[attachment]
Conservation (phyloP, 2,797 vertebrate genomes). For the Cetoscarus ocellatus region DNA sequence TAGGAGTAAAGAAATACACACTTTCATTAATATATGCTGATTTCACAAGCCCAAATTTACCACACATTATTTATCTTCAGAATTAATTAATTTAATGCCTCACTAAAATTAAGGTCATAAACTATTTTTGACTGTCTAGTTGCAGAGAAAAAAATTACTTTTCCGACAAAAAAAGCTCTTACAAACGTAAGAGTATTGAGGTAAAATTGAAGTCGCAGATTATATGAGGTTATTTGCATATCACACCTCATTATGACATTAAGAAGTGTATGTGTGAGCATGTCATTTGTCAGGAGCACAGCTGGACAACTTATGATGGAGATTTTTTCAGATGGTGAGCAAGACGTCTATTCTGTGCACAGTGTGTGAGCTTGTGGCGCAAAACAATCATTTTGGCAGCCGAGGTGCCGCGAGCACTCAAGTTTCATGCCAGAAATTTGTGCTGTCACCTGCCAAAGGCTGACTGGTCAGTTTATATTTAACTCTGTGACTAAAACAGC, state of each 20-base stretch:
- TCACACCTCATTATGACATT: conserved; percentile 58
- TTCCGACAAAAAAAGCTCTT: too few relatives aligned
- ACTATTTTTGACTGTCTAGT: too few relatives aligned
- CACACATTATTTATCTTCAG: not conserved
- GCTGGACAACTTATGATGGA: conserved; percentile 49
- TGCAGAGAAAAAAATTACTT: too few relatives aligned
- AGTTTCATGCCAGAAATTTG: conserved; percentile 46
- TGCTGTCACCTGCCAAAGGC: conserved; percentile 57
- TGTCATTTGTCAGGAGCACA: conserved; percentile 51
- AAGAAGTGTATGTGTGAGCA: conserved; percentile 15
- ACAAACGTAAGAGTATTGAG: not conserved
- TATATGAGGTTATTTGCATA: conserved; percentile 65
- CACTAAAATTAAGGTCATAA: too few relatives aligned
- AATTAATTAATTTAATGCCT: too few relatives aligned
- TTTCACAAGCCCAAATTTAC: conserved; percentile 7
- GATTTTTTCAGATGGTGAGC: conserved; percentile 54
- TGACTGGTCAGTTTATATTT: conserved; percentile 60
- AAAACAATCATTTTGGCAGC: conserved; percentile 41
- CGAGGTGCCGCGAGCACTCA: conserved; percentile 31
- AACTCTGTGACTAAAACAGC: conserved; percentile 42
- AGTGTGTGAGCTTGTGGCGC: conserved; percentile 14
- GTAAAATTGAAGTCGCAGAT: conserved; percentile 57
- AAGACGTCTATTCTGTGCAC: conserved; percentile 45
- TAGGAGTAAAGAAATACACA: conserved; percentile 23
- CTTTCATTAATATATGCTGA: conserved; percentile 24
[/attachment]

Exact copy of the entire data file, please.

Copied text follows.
Conservation (phyloP, 2,797 vertebrate genomes). For the Cetoscarus ocellatus region DNA sequence TAGGAGTAAAGAAATACACACTTTCATTAATATATGCTGATTTCACAAGCCCAAATTTACCACACATTATTTATCTTCAGAATTAATTAATTTAATGCCTCACTAAAATTAAGGTCATAAACTATTTTTGACTGTCTAGTTGCAGAGAAAAAAATTACTTTTCCGACAAAAAAAGCTCTTACAAACGTAAGAGTATTGAGGTAAAATTGAAGTCGCAGATTATATGAGGTTATTTGCATATCACACCTCATTATGACATTAAGAAGTGTATGTGTGAGCATGTCATTTGTCAGGAGCACAGCTGGACAACTTATGATGGAGATTTTTTCAGATGGTGAGCAAGACGTCTATTCTGTGCACAGTGTGTGAGCTTGTGGCGCAAAACAATCATTTTGGCAGCCGAGGTGCCGCGAGCACTCAAGTTTCATGCCAGAAATTTGTGCTGTCACCTGCCAAAGGCTGACTGGTCAGTTTATATTTAACTCTGTGACTAAAACAGC, state of each 20-base stretch:
- TCACACCTCATTATGACATT: conserved; percentile 58
- TTCCGACAAAAAAAGCTCTT: too few relatives aligned
- ACTATTTTTGACTGTCTAGT: too few relatives aligned
- CACACATTATTTATCTTCAG: not conserved
- GCTGGACAACTTATGATGGA: conserved; percentile 49
- TGCAGAGAAAAAAATTACTT: too few relatives aligned
- AGTTTCATGCCAGAAATTTG: conserved; percentile 46
- TGCTGTCACCTGCCAAAGGC: conserved; percentile 57
- TGTCATTTGTCAGGAGCACA: conserved; percentile 51
- AAGAAGTGTATGTGTGAGCA: conserved; percentile 15
- ACAAACGTAAGAGTATTGAG: not conserved
- TATATGAGGTTATTTGCATA: conserved; percentile 65
- CACTAAAATTAAGGTCATAA: too few relatives aligned
- AATTAATTAATTTAATGCCT: too few relatives aligned
- TTTCACAAGCCCAAATTTAC: conserved; percentile 7
- GATTTTTTCAGATGGTGAGC: conserved; percentile 54
- TGACTGGTCAGTTTATATTT: conserved; percentile 60
- AAAACAATCATTTTGGCAGC: conserved; percentile 41
- CGAGGTGCCGCGAGCACTCA: conserved; percentile 31
- AACTCTGTGACTAAAACAGC: conserved; percentile 42
- AGTGTGTGAGCTTGTGGCGC: conserved; percentile 14
- GTAAAATTGAAGTCGCAGAT: conserved; percentile 57
- AAGACGTCTATTCTGTGCAC: conserved; percentile 45
- TAGGAGTAAAGAAATACACA: conserved; percentile 23
- CTTTCATTAATATATGCTGA: conserved; percentile 24